Everyone struggles with different aspects of writing, so a one-on-one consultation is usually the best way to work with your individual needs. We are happy to discuss any part of the writing process that you would like to improve, and you don’t have to have a draft, though of course looking at your writing is a good way to start analyzing your strengths and weaknesses. There are two ways to do this:
Consultation with the Director
John Holzwarth, the Writing Center’s Director, is available to discuss anything helpful to your development as a writer. You do need an appointment, so please plan ahead, but many times are available.
Anyone with an lclark account should be able to access our schedule, but if you run into any difficulty with online scheduling, please email John at email@example.com.
NOTE: Before scheduling an appointment online, please be sure your Google Calendar is set to Pacific Standard Time. Otherwise, the appointment time on your calendar will not match ours. For instructions on how to check or change your settings, click here: https://support.google.com/calendar/answer/37064?hl=en
What Kind of Tasks Can I Bring In?
You can consult us about any writing task at all. Most students come to us with papers for courses, from Exploration and Discovery to senior projects and theses. Writing Center consultants understand that expectations about papers can vary from one department to the next. Usually these differences are based in the academic discipline being taught. We can help you understand the nature of these expectations. We can also help with essays for scholarships, essay contests, or graduate school applications.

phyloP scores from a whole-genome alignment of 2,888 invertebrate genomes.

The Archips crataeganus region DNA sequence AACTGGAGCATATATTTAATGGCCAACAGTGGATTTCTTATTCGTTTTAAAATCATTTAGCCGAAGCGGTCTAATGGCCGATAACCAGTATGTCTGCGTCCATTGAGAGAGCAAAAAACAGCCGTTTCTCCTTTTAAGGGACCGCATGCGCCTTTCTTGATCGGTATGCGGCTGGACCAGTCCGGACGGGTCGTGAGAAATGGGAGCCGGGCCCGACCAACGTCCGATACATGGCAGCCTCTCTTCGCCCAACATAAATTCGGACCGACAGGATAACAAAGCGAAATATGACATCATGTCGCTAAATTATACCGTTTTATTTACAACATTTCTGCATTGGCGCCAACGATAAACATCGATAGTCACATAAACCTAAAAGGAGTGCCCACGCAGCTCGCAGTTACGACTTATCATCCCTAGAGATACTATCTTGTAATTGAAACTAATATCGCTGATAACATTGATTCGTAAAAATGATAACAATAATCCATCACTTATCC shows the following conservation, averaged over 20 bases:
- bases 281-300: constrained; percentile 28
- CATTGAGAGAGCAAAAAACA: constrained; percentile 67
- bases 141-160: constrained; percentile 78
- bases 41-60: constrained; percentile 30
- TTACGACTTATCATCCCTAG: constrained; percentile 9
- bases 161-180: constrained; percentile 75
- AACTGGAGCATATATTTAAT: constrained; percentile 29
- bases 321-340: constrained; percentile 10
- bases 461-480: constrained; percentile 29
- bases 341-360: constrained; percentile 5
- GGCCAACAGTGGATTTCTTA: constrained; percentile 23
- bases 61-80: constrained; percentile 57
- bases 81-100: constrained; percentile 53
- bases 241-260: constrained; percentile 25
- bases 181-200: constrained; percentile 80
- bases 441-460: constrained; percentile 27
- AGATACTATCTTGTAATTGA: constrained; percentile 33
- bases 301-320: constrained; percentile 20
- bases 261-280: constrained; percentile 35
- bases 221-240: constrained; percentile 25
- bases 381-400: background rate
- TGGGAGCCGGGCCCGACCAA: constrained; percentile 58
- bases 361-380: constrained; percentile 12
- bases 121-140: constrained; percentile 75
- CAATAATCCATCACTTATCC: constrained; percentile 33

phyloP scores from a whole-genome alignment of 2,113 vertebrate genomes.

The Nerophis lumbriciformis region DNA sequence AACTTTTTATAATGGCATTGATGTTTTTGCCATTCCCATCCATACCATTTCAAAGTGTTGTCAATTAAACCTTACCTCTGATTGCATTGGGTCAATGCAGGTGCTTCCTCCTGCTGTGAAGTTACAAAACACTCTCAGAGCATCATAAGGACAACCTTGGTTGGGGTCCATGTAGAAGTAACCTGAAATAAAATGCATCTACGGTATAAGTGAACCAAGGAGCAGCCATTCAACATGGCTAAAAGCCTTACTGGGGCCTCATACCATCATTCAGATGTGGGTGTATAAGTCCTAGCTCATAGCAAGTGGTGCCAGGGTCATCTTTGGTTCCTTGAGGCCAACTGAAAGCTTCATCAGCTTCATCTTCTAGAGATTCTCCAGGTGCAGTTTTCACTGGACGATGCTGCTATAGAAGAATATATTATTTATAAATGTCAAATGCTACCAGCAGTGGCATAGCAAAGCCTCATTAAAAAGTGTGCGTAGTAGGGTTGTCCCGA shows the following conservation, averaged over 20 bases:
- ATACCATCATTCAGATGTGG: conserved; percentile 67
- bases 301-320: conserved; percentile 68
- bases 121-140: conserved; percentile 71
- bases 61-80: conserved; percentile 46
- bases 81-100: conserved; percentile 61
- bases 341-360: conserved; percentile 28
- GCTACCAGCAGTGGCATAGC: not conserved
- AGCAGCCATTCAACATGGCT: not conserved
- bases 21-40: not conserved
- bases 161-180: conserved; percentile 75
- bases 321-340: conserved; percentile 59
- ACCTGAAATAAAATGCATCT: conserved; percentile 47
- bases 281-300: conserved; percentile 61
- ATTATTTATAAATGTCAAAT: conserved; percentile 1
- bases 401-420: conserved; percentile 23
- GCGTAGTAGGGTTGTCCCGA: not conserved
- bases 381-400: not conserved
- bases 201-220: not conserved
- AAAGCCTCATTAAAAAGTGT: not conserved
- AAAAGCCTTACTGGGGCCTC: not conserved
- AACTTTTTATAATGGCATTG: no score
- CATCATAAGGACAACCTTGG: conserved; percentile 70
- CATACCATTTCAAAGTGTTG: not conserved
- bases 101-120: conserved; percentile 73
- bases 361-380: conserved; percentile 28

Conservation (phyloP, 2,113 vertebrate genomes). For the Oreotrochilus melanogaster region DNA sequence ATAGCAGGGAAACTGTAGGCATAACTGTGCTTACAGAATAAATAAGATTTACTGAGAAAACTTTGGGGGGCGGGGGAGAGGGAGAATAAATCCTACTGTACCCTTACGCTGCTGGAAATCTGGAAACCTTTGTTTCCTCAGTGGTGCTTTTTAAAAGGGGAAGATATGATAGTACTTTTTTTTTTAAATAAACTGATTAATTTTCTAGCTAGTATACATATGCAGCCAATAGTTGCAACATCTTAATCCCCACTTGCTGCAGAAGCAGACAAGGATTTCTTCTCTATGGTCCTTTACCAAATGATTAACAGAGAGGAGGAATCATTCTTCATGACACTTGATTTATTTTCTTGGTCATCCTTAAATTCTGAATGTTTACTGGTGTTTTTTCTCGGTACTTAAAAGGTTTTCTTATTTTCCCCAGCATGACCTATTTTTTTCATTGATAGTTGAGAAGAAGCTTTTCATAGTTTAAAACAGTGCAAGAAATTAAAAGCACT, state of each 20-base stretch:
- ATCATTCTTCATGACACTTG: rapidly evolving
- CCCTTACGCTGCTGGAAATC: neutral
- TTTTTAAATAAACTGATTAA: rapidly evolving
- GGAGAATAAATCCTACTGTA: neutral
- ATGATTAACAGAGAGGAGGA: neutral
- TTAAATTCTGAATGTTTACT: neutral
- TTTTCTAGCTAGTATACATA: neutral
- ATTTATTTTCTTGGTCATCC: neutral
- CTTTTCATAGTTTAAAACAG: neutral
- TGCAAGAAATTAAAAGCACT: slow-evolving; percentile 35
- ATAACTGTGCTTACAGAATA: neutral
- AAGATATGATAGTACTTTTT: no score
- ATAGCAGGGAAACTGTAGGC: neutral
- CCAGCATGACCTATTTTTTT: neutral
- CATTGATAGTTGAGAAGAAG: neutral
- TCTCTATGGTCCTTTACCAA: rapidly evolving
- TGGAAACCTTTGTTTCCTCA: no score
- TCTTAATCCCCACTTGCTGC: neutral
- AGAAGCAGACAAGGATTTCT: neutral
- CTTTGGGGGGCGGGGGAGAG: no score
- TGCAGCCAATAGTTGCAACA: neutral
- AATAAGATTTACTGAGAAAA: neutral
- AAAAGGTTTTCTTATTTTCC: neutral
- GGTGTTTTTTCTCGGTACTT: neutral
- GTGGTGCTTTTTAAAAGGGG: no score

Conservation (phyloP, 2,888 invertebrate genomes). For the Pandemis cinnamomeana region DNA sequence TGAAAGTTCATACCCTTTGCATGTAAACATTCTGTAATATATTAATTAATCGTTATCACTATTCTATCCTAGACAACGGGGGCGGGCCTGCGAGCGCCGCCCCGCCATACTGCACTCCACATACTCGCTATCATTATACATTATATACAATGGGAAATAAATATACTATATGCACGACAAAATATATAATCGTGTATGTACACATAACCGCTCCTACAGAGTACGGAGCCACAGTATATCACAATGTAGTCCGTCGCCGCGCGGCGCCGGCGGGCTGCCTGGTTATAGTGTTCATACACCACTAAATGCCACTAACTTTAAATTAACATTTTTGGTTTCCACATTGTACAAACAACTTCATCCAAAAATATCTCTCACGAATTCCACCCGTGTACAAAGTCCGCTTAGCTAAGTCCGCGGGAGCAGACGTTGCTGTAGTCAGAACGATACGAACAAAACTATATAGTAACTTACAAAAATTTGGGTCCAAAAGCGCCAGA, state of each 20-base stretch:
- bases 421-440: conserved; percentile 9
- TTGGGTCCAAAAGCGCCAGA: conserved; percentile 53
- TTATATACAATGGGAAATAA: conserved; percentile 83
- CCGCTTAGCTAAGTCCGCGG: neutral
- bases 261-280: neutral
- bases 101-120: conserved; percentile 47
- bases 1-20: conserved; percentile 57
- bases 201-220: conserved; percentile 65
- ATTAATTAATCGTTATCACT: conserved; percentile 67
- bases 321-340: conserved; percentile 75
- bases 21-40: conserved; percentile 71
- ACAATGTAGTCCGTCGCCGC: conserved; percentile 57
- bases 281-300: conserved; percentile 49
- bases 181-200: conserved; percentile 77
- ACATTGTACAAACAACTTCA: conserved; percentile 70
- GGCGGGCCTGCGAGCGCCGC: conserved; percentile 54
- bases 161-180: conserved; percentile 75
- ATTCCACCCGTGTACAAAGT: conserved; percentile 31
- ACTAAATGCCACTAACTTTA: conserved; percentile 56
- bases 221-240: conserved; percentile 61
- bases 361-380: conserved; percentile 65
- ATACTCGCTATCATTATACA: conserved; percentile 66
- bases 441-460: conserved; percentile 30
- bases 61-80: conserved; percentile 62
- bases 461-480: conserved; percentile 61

When Should I Come In?
We encourage you to visit the Center at any point when you feel you would benefit from discussing a writing task with another person. Perhaps you are having trouble with a specific assignment, or maybe you are feeling discouraged about your skills as a writer.
You do not need a draft to consult with a Writing Center consultant!
We are prepared to work with you at any stage of the writing process, enabling you:
- to decide how you want to approach an assignment
- to brainstorm about possible ideas for the paper
- to decide the main point (or thesis) for a paper
- to decide the best way to organize your thoughts
- to decide how to express what you have to say clearly and cogently
- to understand basic grammatical and mechanical issues
Our job is to help you consider what makes prose effective — and to show you how you can become a more effective writer. Obviously, the better able you are to express what you know, the more successful you will be in all your courses. But consider this, too: good communication skills are a major asset in all walks of life, and Lewis & Clark offers you an excellent opportunity to develop yours! Make the most of this opportunity.
What Should I Expect of Writing Center Conferences?
When you come in for your appointment or use our drop-in hours, you should be prepared to be an active participant in the conversation, ready to explain to the writing consultant the specific questions, concerns, and confusions that prompted you to visit us. We are prepared to help you solve the problems that bring you to us, but we will encourage you to take ownership of your text, both intellectually and stylistically.
Please do not expect a consultant to “correct” your paper so that you can be assured that it is free of all error. Neither should you expect your consultant to evaluate your paper.
A consultant cannot give you the answer to all of your questions. We can give you information that will help you make decisionsas a writer. You can also expect a consultant to work with you as you consider possible solutions.
You can expect help with questions about punctuation or grammatical or stylistic matters. Just put them on your list of things you want to discuss with us.
We are also glad to discuss your current writing processes, and, if you like, give you suggestions for more productive strategies.
Above all, you can expect us to listen and to work with you through the issues that cause confusion and frustration when you write.